I am writing at the little desk in the bedroom of the Southwind, parked at Paradise Park RV Resort in Old Orchard Beach, Maine, disoriented as we continue the moving of all our stuff into the RV for seven weeks on the road in New England and Quebec. I have lost my camcorder and hope it’s back at the cottage, where I took this photo yesterday afternoon during the initial move-in. Our essential Trailer Life guide to campgrounds got left behind in Cambridge. My three-ring leather poetry notebook got left behind in Denver. We have a long tail of things we need that are not here. But we have plenty of time to settle in and get organized.
Last night was our first night in the Southwind. We made the mistake of waiting until after dark to drive from the cottage to the campground. This meant I had to back into space H without the benefit of the television camera which shows what’s behind you. I was blocking traffic, so a guy showed up at my window and impatiently guided me back into the space. I couldn’t figure out how to open the driver’s door. The sewer hose didn’t seem to want to go onto the hookup. I screwed up the electrical connection, so none of the power outlets worked inside. The campground’s WiFi connection didn’t work. I went to bed with a headache and woke up at 3 a.m. full of worries, sleepless for a couple of hours.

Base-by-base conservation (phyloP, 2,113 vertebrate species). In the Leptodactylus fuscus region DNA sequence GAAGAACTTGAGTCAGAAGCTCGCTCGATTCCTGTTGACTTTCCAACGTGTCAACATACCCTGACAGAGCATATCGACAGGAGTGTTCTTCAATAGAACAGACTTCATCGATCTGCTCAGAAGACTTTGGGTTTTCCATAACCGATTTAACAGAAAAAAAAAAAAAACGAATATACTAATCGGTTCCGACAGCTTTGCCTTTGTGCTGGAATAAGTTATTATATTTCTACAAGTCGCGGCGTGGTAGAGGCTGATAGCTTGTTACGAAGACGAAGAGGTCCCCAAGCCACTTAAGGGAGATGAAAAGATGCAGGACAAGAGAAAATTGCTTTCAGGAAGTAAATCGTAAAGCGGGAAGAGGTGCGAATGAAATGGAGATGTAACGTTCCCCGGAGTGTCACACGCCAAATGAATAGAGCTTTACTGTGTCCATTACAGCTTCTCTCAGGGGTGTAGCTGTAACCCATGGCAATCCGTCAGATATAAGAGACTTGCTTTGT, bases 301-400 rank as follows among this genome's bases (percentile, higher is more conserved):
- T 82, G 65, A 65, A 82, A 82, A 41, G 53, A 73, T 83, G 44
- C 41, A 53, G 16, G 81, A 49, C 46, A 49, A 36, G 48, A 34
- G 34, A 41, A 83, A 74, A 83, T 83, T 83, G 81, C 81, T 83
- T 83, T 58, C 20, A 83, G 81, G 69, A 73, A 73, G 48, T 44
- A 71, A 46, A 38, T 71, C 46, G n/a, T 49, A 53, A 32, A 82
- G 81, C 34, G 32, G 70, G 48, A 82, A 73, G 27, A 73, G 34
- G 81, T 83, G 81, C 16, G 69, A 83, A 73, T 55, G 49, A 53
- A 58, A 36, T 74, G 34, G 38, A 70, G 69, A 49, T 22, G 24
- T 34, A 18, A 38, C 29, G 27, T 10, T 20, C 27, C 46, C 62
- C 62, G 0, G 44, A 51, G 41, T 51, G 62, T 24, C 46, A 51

It’s a gorgeous day in Old Orchard. We are in no rush and will linger here until tomorrow or Monday, then head for Augusta where I have a rendezvous with Alden Wilson, director of the Maine Arts Commission. The Southwind is a marvel of spaciousness inside. Darlene has found nooks and cabinets for all her quilting gear. The automatic levelers put us on an even footing with four strong footers that extended beneath the RV. Driving the Southwind for the first time yesterday got my heart racing, and I could almost hear it slurping gasoline as I pressed the accelerator. But by yesterday evening I felt confident enough to drive the rig right down Main Street in Old Orchard to the campground, with nary a pedestrian the worse for my passage.